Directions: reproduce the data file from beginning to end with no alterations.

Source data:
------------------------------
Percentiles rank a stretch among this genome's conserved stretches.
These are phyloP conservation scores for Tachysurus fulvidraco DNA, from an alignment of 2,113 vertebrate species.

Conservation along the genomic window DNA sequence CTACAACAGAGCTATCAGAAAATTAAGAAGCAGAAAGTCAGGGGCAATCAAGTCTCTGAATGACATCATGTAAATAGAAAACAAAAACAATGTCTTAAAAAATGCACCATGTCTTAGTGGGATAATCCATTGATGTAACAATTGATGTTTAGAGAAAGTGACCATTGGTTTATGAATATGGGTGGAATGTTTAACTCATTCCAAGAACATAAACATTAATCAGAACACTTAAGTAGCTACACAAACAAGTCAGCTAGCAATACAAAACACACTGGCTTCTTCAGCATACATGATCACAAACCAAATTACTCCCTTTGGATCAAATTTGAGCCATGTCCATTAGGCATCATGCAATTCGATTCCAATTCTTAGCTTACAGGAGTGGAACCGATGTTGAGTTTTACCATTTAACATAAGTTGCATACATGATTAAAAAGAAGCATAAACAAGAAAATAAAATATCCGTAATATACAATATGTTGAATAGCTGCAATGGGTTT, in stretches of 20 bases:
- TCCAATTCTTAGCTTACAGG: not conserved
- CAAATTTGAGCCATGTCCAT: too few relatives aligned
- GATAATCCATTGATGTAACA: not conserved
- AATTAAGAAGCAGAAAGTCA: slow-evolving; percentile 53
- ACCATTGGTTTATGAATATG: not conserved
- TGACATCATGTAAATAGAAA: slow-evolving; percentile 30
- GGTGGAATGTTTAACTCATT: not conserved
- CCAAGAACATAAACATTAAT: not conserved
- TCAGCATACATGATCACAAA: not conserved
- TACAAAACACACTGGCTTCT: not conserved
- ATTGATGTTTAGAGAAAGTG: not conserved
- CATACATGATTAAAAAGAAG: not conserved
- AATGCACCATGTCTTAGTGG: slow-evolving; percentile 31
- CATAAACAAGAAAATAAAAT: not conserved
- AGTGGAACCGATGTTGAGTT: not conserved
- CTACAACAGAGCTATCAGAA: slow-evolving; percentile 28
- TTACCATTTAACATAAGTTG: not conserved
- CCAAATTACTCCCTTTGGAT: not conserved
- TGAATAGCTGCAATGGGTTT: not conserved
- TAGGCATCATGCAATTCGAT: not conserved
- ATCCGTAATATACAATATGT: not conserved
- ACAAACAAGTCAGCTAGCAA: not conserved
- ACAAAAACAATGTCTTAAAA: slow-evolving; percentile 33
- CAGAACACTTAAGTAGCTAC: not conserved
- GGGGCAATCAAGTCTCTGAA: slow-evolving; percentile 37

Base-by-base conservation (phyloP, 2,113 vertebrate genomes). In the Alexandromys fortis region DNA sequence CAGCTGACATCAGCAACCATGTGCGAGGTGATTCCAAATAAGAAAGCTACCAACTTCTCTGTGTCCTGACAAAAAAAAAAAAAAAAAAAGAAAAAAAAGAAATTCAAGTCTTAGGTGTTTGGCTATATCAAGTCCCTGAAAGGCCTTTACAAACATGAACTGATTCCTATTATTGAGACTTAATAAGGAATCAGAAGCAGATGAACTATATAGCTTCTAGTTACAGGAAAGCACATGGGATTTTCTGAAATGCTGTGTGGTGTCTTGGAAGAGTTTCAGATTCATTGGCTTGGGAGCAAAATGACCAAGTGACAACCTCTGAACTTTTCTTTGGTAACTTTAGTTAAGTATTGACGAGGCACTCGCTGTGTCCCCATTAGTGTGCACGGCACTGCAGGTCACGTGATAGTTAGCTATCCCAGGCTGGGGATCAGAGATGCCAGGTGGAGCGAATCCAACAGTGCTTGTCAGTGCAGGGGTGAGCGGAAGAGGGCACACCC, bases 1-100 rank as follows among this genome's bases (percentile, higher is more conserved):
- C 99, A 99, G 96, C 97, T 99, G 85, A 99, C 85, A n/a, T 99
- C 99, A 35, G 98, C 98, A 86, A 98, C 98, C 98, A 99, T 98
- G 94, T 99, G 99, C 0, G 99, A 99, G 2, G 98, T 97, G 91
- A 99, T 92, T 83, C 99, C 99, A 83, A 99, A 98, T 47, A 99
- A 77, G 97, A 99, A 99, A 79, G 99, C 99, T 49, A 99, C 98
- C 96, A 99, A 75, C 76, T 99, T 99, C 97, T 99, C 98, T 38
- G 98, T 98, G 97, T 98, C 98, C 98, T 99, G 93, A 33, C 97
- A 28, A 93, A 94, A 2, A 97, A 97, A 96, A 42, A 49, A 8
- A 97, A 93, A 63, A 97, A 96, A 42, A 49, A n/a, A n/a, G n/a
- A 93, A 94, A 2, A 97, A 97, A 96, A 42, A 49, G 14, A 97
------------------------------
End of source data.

Percentiles rank a stretch among this genome's conserved stretches.
These are phyloP conservation scores for Tachysurus fulvidraco DNA, from an alignment of 2,113 vertebrate species.

Conservation along the genomic window DNA sequence CTACAACAGAGCTATCAGAAAATTAAGAAGCAGAAAGTCAGGGGCAATCAAGTCTCTGAATGACATCATGTAAATAGAAAACAAAAACAATGTCTTAAAAAATGCACCATGTCTTAGTGGGATAATCCATTGATGTAACAATTGATGTTTAGAGAAAGTGACCATTGGTTTATGAATATGGGTGGAATGTTTAACTCATTCCAAGAACATAAACATTAATCAGAACACTTAAGTAGCTACACAAACAAGTCAGCTAGCAATACAAAACACACTGGCTTCTTCAGCATACATGATCACAAACCAAATTACTCCCTTTGGATCAAATTTGAGCCATGTCCATTAGGCATCATGCAATTCGATTCCAATTCTTAGCTTACAGGAGTGGAACCGATGTTGAGTTTTACCATTTAACATAAGTTGCATACATGATTAAAAAGAAGCATAAACAAGAAAATAAAATATCCGTAATATACAATATGTTGAATAGCTGCAATGGGTTT, in stretches of 20 bases:
- TCCAATTCTTAGCTTACAGG: not conserved
- CAAATTTGAGCCATGTCCAT: too few relatives aligned
- GATAATCCATTGATGTAACA: not conserved
- AATTAAGAAGCAGAAAGTCA: slow-evolving; percentile 53
- ACCATTGGTTTATGAATATG: not conserved
- TGACATCATGTAAATAGAAA: slow-evolving; percentile 30
- GGTGGAATGTTTAACTCATT: not conserved
- CCAAGAACATAAACATTAAT: not conserved
- TCAGCATACATGATCACAAA: not conserved
- TACAAAACACACTGGCTTCT: not conserved
- ATTGATGTTTAGAGAAAGTG: not conserved
- CATACATGATTAAAAAGAAG: not conserved
- AATGCACCATGTCTTAGTGG: slow-evolving; percentile 31
- CATAAACAAGAAAATAAAAT: not conserved
- AGTGGAACCGATGTTGAGTT: not conserved
- CTACAACAGAGCTATCAGAA: slow-evolving; percentile 28
- TTACCATTTAACATAAGTTG: not conserved
- CCAAATTACTCCCTTTGGAT: not conserved
- TGAATAGCTGCAATGGGTTT: not conserved
- TAGGCATCATGCAATTCGAT: not conserved
- ATCCGTAATATACAATATGT: not conserved
- ACAAACAAGTCAGCTAGCAA: not conserved
- ACAAAAACAATGTCTTAAAA: slow-evolving; percentile 33
- CAGAACACTTAAGTAGCTAC: not conserved
- GGGGCAATCAAGTCTCTGAA: slow-evolving; percentile 37

Base-by-base conservation (phyloP, 2,113 vertebrate genomes). In the Alexandromys fortis region DNA sequence CAGCTGACATCAGCAACCATGTGCGAGGTGATTCCAAATAAGAAAGCTACCAACTTCTCTGTGTCCTGACAAAAAAAAAAAAAAAAAAAGAAAAAAAAGAAATTCAAGTCTTAGGTGTTTGGCTATATCAAGTCCCTGAAAGGCCTTTACAAACATGAACTGATTCCTATTATTGAGACTTAATAAGGAATCAGAAGCAGATGAACTATATAGCTTCTAGTTACAGGAAAGCACATGGGATTTTCTGAAATGCTGTGTGGTGTCTTGGAAGAGTTTCAGATTCATTGGCTTGGGAGCAAAATGACCAAGTGACAACCTCTGAACTTTTCTTTGGTAACTTTAGTTAAGTATTGACGAGGCACTCGCTGTGTCCCCATTAGTGTGCACGGCACTGCAGGTCACGTGATAGTTAGCTATCCCAGGCTGGGGATCAGAGATGCCAGGTGGAGCGAATCCAACAGTGCTTGTCAGTGCAGGGGTGAGCGGAAGAGGGCACACCC, bases 1-100 rank as follows among this genome's bases (percentile, higher is more conserved):
- C 99, A 99, G 96, C 97, T 99, G 85, A 99, C 85, A n/a, T 99
- C 99, A 35, G 98, C 98, A 86, A 98, C 98, C 98, A 99, T 98
- G 94, T 99, G 99, C 0, G 99, A 99, G 2, G 98, T 97, G 91
- A 99, T 92, T 83, C 99, C 99, A 83, A 99, A 98, T 47, A 99
- A 77, G 97, A 99, A 99, A 79, G 99, C 99, T 49, A 99, C 98
- C 96, A 99, A 75, C 76, T 99, T 99, C 97, T 99, C 98, T 38
- G 98, T 98, G 97, T 98, C 98, C 98, T 99, G 93, A 33, C 97
- A 28, A 93, A 94, A 2, A 97, A 97, A 96, A 42, A 49, A 8
- A 97, A 93, A 63, A 97, A 96, A 42, A 49, A n/a, A n/a, G n/a
- A 93, A 94, A 2, A 97, A 97, A 96, A 42, A 49, G 14, A 97